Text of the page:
So why the fuss? I think it has to do with the tone of voice in which these facts are stated. Karel de Gucht, for example, prefaced his comments by saying: “There is indeed a belief—it’s difficult to describe it otherwise—among most Jews that they are right.” How untrue is this? Self-criticism among Jews, on matters of religion and statecraft, is actually rather noticeable. But anyone who has ever had a dispute with some of the spokesmen for the holy state may possibly have detected a whiff of righteousness here and there. (I pause to ask myself what it’s like to be a Belgian, if there is such a thing. Too proud? Too masochistic? Difficult to decide. Like the mule, it seems to be a country without pride in paternity or hope of posterity.)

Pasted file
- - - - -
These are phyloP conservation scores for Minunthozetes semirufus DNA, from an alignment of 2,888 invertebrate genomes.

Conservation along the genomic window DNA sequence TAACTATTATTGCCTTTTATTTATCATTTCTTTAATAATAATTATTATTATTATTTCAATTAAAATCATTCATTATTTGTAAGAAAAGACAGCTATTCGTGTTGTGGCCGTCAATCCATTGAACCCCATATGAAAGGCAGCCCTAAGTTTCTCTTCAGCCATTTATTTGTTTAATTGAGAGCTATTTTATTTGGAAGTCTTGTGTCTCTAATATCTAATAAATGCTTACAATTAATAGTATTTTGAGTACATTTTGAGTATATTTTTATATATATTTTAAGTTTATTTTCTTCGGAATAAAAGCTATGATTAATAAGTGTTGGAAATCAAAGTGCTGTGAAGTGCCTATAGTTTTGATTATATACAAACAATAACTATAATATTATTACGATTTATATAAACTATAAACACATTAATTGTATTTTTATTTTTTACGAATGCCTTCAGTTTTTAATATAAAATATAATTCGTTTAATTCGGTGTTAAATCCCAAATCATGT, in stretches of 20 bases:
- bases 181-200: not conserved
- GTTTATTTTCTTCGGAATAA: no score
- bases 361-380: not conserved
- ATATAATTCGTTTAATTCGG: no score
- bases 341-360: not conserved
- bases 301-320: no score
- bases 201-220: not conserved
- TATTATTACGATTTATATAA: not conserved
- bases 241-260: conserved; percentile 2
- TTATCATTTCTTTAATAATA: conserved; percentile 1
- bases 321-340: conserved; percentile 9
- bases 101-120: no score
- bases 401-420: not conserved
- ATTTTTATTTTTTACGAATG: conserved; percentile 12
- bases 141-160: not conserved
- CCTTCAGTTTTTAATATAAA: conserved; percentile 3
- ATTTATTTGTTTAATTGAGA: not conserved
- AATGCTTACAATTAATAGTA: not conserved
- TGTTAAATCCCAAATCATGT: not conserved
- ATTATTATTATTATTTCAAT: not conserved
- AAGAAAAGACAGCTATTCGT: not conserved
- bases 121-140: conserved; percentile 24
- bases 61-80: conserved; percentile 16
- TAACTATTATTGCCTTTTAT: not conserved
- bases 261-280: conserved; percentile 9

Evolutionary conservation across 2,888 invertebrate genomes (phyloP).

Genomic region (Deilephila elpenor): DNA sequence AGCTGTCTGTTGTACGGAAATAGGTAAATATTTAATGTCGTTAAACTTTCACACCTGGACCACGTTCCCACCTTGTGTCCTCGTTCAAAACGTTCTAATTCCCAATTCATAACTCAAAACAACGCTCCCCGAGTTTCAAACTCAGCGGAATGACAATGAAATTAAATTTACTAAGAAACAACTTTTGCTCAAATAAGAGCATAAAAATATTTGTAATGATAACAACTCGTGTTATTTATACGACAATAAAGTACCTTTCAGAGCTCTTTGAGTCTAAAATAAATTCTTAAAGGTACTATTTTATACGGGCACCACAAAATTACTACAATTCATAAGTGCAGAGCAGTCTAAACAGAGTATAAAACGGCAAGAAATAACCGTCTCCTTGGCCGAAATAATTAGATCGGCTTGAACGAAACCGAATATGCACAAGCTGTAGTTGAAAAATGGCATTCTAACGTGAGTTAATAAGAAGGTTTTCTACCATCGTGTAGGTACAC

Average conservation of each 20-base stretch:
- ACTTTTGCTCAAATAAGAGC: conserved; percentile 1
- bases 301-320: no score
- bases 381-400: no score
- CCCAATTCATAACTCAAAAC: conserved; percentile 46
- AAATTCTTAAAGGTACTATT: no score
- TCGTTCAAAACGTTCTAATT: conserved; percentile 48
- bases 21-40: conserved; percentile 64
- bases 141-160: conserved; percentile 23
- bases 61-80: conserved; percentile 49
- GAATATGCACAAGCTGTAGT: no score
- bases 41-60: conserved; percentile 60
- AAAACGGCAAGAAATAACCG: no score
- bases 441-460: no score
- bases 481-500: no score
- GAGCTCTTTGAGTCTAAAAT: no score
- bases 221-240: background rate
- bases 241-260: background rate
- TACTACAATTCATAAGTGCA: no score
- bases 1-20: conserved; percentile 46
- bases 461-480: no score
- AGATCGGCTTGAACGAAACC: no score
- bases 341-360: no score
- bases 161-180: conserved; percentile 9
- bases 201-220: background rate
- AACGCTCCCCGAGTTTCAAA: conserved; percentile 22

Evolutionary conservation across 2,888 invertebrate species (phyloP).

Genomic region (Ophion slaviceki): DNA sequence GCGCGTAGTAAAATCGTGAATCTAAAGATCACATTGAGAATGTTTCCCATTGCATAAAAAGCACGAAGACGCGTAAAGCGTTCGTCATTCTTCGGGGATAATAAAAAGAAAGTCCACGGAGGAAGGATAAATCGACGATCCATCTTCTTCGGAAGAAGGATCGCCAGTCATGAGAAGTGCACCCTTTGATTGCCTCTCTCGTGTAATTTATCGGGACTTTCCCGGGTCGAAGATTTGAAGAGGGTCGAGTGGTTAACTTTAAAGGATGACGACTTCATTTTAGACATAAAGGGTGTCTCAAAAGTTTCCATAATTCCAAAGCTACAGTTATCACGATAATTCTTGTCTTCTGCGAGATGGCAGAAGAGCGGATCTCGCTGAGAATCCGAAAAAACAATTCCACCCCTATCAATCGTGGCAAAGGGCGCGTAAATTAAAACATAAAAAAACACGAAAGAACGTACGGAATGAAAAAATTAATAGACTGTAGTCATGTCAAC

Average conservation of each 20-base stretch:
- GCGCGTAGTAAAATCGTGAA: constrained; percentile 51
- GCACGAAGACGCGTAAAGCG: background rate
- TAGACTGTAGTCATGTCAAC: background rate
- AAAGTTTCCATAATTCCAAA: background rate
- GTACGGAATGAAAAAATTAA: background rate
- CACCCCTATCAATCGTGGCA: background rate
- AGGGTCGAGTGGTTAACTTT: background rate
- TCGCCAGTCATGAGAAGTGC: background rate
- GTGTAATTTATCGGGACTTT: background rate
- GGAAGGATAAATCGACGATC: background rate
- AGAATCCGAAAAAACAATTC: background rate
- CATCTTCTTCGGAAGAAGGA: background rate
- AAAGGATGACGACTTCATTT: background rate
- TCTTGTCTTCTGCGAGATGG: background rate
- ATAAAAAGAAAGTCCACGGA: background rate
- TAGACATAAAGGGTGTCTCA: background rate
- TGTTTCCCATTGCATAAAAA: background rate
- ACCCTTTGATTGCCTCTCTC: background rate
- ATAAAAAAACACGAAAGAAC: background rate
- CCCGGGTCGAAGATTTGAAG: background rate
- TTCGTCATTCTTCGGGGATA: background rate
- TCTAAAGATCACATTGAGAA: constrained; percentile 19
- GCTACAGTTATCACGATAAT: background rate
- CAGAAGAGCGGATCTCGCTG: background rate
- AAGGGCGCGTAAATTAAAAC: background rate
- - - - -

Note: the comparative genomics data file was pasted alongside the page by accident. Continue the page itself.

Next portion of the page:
In the manner in which Sanchez spoke, also, there was something like a buried resentment. He didn’t descend into saying that there was Jewish control of the media, but he did imply that liberalism was linked to a single ethnicity. Still, there is nothing criminal about this, and the speed of his firing, like the other recent abrupt disappearances of Laura Schlessinger and Octavia Nasr, seems to suggest a network system that cares only about playing safe and avoiding “offense.” The best way to demonstrate the hidden influence of the chosen people would be for Jon Stewart and others to join me in calling for Rick Sanchez’s reinstatement. If it then didn’t happen, it would help us understand who really pulls the strings around here.